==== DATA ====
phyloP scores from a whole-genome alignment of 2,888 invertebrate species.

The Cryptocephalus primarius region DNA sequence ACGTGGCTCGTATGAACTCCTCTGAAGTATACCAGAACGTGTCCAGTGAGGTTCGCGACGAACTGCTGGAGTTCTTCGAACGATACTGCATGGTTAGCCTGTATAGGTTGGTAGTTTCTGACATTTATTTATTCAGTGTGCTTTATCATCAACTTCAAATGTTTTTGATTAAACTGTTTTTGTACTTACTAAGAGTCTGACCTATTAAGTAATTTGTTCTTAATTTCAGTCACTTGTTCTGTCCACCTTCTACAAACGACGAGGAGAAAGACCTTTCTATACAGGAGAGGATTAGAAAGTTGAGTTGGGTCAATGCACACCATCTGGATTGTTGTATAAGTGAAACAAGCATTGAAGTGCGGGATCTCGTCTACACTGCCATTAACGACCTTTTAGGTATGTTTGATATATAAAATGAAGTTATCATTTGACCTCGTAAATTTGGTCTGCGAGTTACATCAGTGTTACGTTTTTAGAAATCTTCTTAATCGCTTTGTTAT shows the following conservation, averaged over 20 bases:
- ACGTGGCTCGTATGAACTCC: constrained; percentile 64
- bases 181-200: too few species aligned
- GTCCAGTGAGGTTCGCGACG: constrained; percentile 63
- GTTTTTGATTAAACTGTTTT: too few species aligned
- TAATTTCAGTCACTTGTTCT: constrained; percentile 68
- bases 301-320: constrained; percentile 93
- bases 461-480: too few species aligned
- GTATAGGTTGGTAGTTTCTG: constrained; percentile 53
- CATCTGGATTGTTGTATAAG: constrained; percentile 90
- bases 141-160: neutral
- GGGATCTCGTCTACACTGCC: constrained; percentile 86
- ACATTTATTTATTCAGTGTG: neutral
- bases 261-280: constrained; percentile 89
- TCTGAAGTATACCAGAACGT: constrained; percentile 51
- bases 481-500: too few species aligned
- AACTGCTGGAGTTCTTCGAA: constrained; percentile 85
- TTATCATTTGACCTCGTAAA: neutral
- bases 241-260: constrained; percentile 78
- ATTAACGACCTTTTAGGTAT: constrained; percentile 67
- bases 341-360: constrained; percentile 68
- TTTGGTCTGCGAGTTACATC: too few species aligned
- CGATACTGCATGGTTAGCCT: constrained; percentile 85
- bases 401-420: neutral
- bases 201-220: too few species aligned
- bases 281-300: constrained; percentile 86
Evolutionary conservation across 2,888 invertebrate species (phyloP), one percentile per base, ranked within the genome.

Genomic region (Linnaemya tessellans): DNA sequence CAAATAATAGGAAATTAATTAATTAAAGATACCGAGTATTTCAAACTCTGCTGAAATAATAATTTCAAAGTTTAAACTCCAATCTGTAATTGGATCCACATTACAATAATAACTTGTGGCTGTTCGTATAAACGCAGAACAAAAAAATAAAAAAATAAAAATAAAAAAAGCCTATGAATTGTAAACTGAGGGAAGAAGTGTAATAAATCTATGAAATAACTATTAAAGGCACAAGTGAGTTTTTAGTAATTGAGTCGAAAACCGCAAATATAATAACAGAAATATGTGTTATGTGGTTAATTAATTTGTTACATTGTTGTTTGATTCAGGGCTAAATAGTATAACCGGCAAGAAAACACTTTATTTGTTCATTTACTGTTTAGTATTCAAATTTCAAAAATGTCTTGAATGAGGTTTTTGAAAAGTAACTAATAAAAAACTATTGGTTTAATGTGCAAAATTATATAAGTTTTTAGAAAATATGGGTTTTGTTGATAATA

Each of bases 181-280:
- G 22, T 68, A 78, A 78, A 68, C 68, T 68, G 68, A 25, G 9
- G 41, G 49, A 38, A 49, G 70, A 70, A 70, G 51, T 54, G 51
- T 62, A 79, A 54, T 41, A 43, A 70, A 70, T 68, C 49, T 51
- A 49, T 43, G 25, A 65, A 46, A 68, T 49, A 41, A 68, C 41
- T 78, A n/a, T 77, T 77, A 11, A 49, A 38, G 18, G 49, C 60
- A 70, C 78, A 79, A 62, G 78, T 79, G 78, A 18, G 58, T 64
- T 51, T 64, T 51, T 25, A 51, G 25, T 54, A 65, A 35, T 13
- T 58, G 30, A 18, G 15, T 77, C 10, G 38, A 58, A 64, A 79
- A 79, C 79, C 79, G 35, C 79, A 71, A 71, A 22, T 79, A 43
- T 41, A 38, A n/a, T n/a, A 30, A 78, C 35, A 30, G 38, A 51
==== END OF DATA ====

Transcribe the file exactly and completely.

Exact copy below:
phyloP scores from a whole-genome alignment of 2,888 invertebrate species.

The Cryptocephalus primarius region DNA sequence ACGTGGCTCGTATGAACTCCTCTGAAGTATACCAGAACGTGTCCAGTGAGGTTCGCGACGAACTGCTGGAGTTCTTCGAACGATACTGCATGGTTAGCCTGTATAGGTTGGTAGTTTCTGACATTTATTTATTCAGTGTGCTTTATCATCAACTTCAAATGTTTTTGATTAAACTGTTTTTGTACTTACTAAGAGTCTGACCTATTAAGTAATTTGTTCTTAATTTCAGTCACTTGTTCTGTCCACCTTCTACAAACGACGAGGAGAAAGACCTTTCTATACAGGAGAGGATTAGAAAGTTGAGTTGGGTCAATGCACACCATCTGGATTGTTGTATAAGTGAAACAAGCATTGAAGTGCGGGATCTCGTCTACACTGCCATTAACGACCTTTTAGGTATGTTTGATATATAAAATGAAGTTATCATTTGACCTCGTAAATTTGGTCTGCGAGTTACATCAGTGTTACGTTTTTAGAAATCTTCTTAATCGCTTTGTTAT shows the following conservation, averaged over 20 bases:
- ACGTGGCTCGTATGAACTCC: constrained; percentile 64
- bases 181-200: too few species aligned
- GTCCAGTGAGGTTCGCGACG: constrained; percentile 63
- GTTTTTGATTAAACTGTTTT: too few species aligned
- TAATTTCAGTCACTTGTTCT: constrained; percentile 68
- bases 301-320: constrained; percentile 93
- bases 461-480: too few species aligned
- GTATAGGTTGGTAGTTTCTG: constrained; percentile 53
- CATCTGGATTGTTGTATAAG: constrained; percentile 90
- bases 141-160: neutral
- GGGATCTCGTCTACACTGCC: constrained; percentile 86
- ACATTTATTTATTCAGTGTG: neutral
- bases 261-280: constrained; percentile 89
- TCTGAAGTATACCAGAACGT: constrained; percentile 51
- bases 481-500: too few species aligned
- AACTGCTGGAGTTCTTCGAA: constrained; percentile 85
- TTATCATTTGACCTCGTAAA: neutral
- bases 241-260: constrained; percentile 78
- ATTAACGACCTTTTAGGTAT: constrained; percentile 67
- bases 341-360: constrained; percentile 68
- TTTGGTCTGCGAGTTACATC: too few species aligned
- CGATACTGCATGGTTAGCCT: constrained; percentile 85
- bases 401-420: neutral
- bases 201-220: too few species aligned
- bases 281-300: constrained; percentile 86
Evolutionary conservation across 2,888 invertebrate species (phyloP), one percentile per base, ranked within the genome.

Genomic region (Linnaemya tessellans): DNA sequence CAAATAATAGGAAATTAATTAATTAAAGATACCGAGTATTTCAAACTCTGCTGAAATAATAATTTCAAAGTTTAAACTCCAATCTGTAATTGGATCCACATTACAATAATAACTTGTGGCTGTTCGTATAAACGCAGAACAAAAAAATAAAAAAATAAAAATAAAAAAAGCCTATGAATTGTAAACTGAGGGAAGAAGTGTAATAAATCTATGAAATAACTATTAAAGGCACAAGTGAGTTTTTAGTAATTGAGTCGAAAACCGCAAATATAATAACAGAAATATGTGTTATGTGGTTAATTAATTTGTTACATTGTTGTTTGATTCAGGGCTAAATAGTATAACCGGCAAGAAAACACTTTATTTGTTCATTTACTGTTTAGTATTCAAATTTCAAAAATGTCTTGAATGAGGTTTTTGAAAAGTAACTAATAAAAAACTATTGGTTTAATGTGCAAAATTATATAAGTTTTTAGAAAATATGGGTTTTGTTGATAATA

Each of bases 181-280:
- G 22, T 68, A 78, A 78, A 68, C 68, T 68, G 68, A 25, G 9
- G 41, G 49, A 38, A 49, G 70, A 70, A 70, G 51, T 54, G 51
- T 62, A 79, A 54, T 41, A 43, A 70, A 70, T 68, C 49, T 51
- A 49, T 43, G 25, A 65, A 46, A 68, T 49, A 41, A 68, C 41
- T 78, A n/a, T 77, T 77, A 11, A 49, A 38, G 18, G 49, C 60
- A 70, C 78, A 79, A 62, G 78, T 79, G 78, A 18, G 58, T 64
- T 51, T 64, T 51, T 25, A 51, G 25, T 54, A 65, A 35, T 13
- T 58, G 30, A 18, G 15, T 77, C 10, G 38, A 58, A 64, A 79
- A 79, C 79, C 79, G 35, C 79, A 71, A 71, A 22, T 79, A 43
- T 41, A 38, A n/a, T n/a, A 30, A 78, C 35, A 30, G 38, A 51